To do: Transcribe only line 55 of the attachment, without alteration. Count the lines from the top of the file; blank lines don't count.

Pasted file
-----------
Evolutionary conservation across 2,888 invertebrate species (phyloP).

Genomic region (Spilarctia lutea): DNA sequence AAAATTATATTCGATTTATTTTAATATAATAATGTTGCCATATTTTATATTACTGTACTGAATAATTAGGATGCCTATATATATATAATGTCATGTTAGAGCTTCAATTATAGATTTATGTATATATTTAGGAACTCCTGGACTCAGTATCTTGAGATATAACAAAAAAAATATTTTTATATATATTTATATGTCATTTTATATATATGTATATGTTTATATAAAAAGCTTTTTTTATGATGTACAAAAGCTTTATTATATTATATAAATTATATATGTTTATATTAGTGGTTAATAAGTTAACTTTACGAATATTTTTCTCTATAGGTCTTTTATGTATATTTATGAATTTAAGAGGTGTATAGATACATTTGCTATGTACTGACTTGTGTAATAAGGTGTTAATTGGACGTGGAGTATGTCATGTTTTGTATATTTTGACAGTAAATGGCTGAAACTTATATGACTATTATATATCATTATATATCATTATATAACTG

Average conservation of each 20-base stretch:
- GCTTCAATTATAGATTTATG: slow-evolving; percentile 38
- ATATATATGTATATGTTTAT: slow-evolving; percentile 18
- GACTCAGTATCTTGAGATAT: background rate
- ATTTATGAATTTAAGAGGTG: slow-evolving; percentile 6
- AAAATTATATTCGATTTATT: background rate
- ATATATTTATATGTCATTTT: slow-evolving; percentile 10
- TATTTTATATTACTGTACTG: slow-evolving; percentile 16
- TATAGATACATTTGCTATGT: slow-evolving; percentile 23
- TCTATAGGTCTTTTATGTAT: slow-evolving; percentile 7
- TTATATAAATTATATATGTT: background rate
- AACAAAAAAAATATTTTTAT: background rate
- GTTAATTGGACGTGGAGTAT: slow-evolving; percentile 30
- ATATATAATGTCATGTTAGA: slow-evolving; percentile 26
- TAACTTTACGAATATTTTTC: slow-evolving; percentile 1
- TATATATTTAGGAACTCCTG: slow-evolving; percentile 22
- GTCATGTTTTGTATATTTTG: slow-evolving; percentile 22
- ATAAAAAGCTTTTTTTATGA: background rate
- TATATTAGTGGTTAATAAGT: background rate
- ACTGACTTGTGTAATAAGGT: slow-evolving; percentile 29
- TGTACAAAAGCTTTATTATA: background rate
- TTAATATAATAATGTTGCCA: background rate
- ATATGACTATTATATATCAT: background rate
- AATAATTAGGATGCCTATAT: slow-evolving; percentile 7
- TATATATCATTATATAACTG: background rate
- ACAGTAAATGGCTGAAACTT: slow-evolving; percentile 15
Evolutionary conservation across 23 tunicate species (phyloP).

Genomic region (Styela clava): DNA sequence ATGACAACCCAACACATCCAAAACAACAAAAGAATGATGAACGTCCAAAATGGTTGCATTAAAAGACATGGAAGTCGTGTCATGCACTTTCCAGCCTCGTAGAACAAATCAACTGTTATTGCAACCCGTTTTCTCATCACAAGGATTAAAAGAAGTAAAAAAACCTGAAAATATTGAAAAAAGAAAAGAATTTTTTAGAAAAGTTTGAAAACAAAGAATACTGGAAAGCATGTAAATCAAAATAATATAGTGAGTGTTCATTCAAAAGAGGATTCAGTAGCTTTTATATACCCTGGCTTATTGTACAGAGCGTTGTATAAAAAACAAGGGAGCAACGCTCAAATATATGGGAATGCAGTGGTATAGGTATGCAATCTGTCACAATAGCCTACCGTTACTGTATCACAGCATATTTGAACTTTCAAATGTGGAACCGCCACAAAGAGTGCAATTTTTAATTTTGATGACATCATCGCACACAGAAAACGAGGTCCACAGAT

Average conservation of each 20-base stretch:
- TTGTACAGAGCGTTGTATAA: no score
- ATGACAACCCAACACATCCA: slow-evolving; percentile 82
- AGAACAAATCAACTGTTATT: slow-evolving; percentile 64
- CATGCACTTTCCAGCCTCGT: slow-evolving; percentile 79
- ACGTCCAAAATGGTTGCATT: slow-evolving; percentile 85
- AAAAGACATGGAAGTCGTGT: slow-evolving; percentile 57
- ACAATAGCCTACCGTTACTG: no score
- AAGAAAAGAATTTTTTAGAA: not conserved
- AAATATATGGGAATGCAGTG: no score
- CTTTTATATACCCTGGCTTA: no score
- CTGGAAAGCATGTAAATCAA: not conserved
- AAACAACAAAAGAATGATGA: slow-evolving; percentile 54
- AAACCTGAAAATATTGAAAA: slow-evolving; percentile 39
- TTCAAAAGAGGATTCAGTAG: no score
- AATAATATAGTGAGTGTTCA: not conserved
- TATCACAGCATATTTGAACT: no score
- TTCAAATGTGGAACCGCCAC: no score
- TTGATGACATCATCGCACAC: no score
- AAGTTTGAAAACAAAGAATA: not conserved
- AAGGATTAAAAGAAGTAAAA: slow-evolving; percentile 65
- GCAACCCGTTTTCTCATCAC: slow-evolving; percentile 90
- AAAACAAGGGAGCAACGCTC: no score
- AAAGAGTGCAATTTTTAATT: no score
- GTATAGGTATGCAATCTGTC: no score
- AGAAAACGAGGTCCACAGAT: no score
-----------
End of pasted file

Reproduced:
- GTATAGGTATGCAATCTGTC: no score